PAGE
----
But what those kids did pales in comparison to what their parents' generation is doing. "…Though it received virtually no criticism or even attention, a recent international president of the United Synagogue of Conservative Judaism, Judy Yudof, boasted of her past presidency in an extremely inappropriate forum: the wedding announcement her family submitted to The New York Times three weeks ago regarding the intermarriage of her daughter in a ceremony performed by a minister.…"
The Conservative Movement's United Synagogue Youth (USY) has dropped its requirement that USY leaders not date non-Jews.
If you're a traditionalist, this sounds like bad news – until you examine the facts, which David Benkof did in an opinion piece published by the Jewish Journal. Here are couple excerpts:
On Monday, the international board of United Synagogue Youth (USY) voted to junk the Conservative teen group’s requirement that its top leaders date only Jews. Instead, the leaders are supposed to “strive” to “model healthy Jewish dating choices” (whatever that means). A number of online reactions have lamented the move as evidence that the Conservative (sic) movement is furthering the decline of American Judaism in the direction of anything-goes.
But don’t blame the USY’ers.
It’s true that USY leadership has full control over its own leadership requirements. In fact, the rule about interdating was instigated in the 1990s by USY’s leadership on its own.…
In other words, high school students put the outright ban in place in the 1990s and now high school students have removed it and replaced it with a directive to make healthy Jewish dating choices. This is completely student driven, and it reflects the reality of the world those students live in – and, in fact, the world all people live in, except for fundamentalists who wall themselves off from it.
The fact is that outright bans no longer work outside of fundamentalist circles. Instead, people have to want to uphold particular religious beliefs and practices for them to be, in fact, believed and upheld.
That's because except for fundamentalist communities – like, for example, haredim – people can and will vote with their minds and their hearts. For most people, Bronze Age superstition and religion holds little sway over the science, technology and history that proves those Bronze Age religions literally false.
So when a boy loves a girl, and one is Jewish and one is not, that couple becomes like the vast majority of people in America or Canada (or, for that matter, Western Europe and Asia). They're two people who love each other, and society supports that love.
Fundamentalists deal with this problem by using shunning, threats of expulsion and, in the case of hasidim, by seriously limiting secular education so ex-hasidim most often find it very difficult to survive in the secular world.
All that said, Benkof makes another point that puts the USY'ers lifting of the ban in an even better light:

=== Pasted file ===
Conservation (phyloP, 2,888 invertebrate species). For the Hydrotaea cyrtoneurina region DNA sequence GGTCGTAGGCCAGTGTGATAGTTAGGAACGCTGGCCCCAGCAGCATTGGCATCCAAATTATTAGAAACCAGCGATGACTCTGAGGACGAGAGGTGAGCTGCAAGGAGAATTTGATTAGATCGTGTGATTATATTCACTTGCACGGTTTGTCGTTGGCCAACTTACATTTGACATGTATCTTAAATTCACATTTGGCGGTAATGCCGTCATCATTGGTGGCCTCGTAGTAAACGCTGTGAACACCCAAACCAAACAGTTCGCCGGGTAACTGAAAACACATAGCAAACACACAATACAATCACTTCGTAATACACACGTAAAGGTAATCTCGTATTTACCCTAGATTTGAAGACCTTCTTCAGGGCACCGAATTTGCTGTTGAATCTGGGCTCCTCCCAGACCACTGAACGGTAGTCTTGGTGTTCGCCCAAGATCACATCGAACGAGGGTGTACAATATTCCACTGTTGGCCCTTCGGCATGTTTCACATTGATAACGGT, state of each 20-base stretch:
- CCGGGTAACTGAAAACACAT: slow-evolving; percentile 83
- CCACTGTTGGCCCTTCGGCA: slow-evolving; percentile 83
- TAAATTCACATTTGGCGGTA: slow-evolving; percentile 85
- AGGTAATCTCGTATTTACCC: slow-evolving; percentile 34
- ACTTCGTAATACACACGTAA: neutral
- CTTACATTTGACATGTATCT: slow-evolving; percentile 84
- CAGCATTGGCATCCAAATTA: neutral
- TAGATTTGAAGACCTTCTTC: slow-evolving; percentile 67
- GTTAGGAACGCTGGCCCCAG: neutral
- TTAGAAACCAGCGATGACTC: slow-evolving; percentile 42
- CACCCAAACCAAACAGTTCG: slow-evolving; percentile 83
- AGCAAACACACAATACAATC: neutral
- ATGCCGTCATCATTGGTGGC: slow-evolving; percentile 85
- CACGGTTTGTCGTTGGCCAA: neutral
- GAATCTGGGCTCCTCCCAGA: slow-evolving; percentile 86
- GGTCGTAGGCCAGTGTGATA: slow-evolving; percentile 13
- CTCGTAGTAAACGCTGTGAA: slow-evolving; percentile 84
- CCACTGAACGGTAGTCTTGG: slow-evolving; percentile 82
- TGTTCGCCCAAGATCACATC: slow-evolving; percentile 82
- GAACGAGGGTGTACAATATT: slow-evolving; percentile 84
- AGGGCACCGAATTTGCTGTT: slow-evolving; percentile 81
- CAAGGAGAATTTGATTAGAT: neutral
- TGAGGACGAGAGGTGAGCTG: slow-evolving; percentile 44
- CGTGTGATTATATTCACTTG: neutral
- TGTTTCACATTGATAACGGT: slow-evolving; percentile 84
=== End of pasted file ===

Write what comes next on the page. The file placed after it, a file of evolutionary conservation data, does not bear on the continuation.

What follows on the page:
…Though it received virtually no criticism or even attention, a recent international president of the United Synagogue of Conservative Judaism, Judy Yudof, boasted of her past presidency in an extremely inappropriate forum: the wedding announcement her family submitted to The New York Times three weeks ago regarding the intermarriage of her daughter in a ceremony performed by a minister.…
I’m a past International President of USY. I remember murmurs and grumblings among some of the regional and international teen leadership in the 1980s about how we were expected to observe Shabbat and keep kosher when some of the most prominent adult leaders were flouting Jewish law in public on a regular basis. But the requirement to observe Jewish law as a prerequisite for holding respected leadership roles prompted a spiritual transformation in my life. Even if my initial observance of Shabbat, for example, was mostly driven by ambition for success in USY elections, mitzvot have their own power, and the benefits of USY’s leadership rules are still with me more than 25 years later.
I’m proud of the times when USY’ers have led the way in publicly modeling Jewish observance – despite frequent poor choices by adult Conservative Jews. But for how long can they be expected to do so?
So, yes, for traditionalists this is bad news. But the blame, so to speak, for that bad news falls on the Conservative Movement's lay leaders (and some of its rabbis).
Like in almost every other Jewish organization, those lay leaders are often chosen based on how rich and powerful they are, not on how religiously knowledgable and observant they are. And those lay leaders often model what traditionalists see as bad behavior.
The real message of USY's move to end the ban is that lay leaders should not be chosen primarily by their money and power. And that is a lesson all Jewish organizations, including haredi organizations, should learn.